This story was originally published on renowned wine author Jancis Robinson’s website as part of a call for submissions from Indie Wine Bloggers. We’ve never posted it here to The Thirsty Kitten, but felt moved to do so now because “the invisible middle” can use a little love, we think.
While this story is specifically a wine story, there are “invisible middles” in so many parts of our lives that it’s worth taking a moment to think about. From people who impact others on a one-on-one basis to those who affect large groups of people at once, there are many unsung, unrecognized folks who make a positive difference in our lives, yet who often do not get the kudos they deserve.
In the two years since this story was written, the small wine distributor profiled here is, sadly, no longer in business, testament to the fact, perhaps, that it’s not easy being a little guy sometimes. But this in no way diminishes the truth of the passion that is profiled here and the value of the spirit that is illustrated.
So here’s to the Invisible Middle! May we keep our eyes open for those who are helping us in ways we may have overlooked, and may we all seek to do some good in the world in whatever corner of it we happen to occupy.
THE INVISIBLE MIDDLE OF THE US WINE WORLD
A love note to the small distributors of America
I have a wine story to tell, and I’d like to start in the middle. That’s right, the middle. The invisible middle, in fact. Most of us think a lot about the glorious beginnings of wine – vineyards, grapes, golden sunshine on leafy vines – or the delicious end which is, of course, when the first sip hits your palate.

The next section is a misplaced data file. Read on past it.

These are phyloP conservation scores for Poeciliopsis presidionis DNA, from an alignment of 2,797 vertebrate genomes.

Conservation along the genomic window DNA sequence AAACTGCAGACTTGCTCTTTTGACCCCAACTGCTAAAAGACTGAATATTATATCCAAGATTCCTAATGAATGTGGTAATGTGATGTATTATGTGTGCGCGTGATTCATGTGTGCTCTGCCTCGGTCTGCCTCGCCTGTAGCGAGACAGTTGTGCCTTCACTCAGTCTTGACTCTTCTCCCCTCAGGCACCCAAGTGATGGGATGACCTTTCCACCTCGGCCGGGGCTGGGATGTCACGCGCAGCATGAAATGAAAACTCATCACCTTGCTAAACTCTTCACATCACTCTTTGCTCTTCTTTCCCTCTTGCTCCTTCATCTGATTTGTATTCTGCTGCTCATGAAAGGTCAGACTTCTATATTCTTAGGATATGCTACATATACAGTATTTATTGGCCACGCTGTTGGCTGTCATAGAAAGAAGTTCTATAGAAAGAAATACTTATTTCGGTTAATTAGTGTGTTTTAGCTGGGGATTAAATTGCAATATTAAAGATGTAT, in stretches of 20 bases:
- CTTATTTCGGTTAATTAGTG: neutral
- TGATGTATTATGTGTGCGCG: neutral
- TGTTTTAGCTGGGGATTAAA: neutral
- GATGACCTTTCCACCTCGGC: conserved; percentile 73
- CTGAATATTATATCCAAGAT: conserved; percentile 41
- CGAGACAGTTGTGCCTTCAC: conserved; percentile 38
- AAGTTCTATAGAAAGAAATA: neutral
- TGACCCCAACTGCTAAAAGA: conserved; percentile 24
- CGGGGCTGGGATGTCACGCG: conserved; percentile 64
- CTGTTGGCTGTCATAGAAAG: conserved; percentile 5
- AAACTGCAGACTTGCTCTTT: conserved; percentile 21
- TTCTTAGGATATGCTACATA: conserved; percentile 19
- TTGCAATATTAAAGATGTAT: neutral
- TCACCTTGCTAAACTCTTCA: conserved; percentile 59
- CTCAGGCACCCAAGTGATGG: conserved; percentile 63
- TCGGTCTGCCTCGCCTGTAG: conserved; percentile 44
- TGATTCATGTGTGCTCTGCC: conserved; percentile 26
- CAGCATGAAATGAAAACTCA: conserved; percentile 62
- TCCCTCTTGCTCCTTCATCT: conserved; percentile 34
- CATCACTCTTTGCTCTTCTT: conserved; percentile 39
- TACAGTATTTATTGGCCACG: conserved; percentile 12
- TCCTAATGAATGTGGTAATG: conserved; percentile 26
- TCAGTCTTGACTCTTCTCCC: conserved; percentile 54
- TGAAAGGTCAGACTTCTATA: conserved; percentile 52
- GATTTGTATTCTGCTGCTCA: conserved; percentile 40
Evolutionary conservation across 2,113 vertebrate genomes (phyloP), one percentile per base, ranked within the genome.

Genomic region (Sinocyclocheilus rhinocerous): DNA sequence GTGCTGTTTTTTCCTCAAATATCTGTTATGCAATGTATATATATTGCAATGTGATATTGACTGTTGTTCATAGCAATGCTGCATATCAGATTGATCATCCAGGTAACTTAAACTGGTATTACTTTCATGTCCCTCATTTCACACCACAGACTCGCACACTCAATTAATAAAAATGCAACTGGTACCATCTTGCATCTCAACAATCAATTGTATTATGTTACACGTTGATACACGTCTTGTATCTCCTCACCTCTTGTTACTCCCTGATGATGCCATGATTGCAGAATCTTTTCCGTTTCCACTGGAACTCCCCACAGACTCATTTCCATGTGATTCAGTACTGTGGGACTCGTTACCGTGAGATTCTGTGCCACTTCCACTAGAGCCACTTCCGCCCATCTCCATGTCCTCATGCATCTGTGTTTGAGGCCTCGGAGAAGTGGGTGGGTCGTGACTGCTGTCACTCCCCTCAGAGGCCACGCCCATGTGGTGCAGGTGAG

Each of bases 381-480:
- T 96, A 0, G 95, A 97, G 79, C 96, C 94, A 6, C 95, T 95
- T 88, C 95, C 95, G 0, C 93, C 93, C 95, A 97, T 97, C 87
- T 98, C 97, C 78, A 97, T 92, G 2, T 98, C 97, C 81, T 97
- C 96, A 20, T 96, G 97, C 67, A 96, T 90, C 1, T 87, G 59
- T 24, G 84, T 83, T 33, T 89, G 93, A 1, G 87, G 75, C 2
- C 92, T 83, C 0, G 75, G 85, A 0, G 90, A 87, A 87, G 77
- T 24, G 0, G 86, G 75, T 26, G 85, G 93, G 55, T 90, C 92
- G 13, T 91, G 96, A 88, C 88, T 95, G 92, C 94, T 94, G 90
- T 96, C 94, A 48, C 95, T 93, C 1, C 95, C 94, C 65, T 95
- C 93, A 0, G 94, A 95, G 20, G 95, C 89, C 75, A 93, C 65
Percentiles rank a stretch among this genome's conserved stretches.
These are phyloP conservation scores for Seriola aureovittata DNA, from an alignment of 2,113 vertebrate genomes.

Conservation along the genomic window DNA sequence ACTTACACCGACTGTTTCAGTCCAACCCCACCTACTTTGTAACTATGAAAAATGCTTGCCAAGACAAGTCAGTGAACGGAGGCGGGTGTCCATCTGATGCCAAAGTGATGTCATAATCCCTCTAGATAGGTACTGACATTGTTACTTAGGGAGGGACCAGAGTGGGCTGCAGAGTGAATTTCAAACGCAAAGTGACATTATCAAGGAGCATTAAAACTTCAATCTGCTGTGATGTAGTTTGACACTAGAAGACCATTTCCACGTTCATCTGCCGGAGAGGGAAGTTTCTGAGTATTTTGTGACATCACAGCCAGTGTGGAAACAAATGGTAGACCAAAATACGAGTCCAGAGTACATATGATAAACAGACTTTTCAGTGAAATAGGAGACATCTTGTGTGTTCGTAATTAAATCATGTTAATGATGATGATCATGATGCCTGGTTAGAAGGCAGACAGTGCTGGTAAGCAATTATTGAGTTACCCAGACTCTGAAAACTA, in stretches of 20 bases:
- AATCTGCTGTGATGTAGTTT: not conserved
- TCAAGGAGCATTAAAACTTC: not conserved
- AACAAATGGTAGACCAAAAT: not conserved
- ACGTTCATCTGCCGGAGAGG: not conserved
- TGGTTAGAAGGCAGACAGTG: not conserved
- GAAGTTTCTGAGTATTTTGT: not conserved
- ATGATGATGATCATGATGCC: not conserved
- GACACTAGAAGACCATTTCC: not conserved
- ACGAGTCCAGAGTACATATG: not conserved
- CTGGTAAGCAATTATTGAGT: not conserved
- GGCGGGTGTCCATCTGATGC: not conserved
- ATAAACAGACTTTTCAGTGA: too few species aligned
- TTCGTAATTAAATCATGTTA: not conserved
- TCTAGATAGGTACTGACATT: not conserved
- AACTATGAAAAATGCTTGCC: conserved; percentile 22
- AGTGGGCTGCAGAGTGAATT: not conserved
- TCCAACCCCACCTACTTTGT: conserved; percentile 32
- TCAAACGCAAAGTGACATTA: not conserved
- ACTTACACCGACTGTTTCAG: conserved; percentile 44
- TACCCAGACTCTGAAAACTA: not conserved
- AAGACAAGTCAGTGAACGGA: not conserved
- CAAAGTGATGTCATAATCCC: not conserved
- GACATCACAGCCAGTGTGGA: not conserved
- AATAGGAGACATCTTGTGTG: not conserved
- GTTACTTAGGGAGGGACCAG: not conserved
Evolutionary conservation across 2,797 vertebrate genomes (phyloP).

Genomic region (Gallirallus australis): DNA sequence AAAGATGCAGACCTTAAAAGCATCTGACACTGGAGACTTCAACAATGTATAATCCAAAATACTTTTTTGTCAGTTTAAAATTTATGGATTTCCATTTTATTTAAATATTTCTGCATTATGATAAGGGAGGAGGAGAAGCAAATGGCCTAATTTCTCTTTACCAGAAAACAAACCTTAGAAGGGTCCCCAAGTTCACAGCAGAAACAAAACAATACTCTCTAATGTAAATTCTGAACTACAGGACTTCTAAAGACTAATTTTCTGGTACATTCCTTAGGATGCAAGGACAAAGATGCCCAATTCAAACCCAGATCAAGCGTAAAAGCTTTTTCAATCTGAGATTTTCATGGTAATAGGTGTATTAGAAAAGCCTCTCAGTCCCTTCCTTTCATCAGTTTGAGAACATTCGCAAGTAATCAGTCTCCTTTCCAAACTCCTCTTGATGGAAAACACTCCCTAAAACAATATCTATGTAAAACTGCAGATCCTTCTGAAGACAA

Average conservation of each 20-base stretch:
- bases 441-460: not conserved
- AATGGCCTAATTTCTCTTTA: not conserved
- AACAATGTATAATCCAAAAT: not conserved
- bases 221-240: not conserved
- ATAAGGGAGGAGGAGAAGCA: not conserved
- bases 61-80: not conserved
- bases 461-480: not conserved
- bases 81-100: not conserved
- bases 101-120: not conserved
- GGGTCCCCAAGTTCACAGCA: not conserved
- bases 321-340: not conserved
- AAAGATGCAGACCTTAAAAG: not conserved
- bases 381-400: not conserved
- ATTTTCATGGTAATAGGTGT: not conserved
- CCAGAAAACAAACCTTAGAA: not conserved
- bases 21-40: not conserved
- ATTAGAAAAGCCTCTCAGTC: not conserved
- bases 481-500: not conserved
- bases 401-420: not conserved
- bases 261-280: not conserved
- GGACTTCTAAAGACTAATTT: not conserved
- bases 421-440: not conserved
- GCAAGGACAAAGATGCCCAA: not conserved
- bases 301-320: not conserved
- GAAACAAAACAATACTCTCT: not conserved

But on the path from vineyard to glass, a lot has to happen. And there is one figure in the process that I would like to give a special nod to, a player who is the smallest of fish in the biggest of seas, someone I would guess most people have never given a single thought: your friendly, local, small wine distributor.
If you are a wine drinker in the United States, you are impacted by a system for selling alcohol that was created when Prohibition ended in 1933. Complex and highly regulated, the ‘Three Tier System’ dictates that producers of alcohol (Tier I) are not allowed to sell their product directly to consumers. Instead they are required by law to sell it to a licensed distributor (Tier II), who then is allowed to sell it to a licensed retailer (Tier III). That retailer can then sell it to you, the consumer.
Though there have been changes over the years to soften the lines of separation – for instance, rules that allow wineries to sell directly to their customers now – this system largely determines what wines end up on the shelves where you shop. My point is not to argue the system’s merits (or lack thereof) but rather to shine a light on the industrious people who have started small companies in the middle tier. While they are a microscopic part of the big business of wine distribution, they have found fruitful niches specializing in small, often family-owned, wineries whose hands-on labors of love produce gems we might never discover without their help.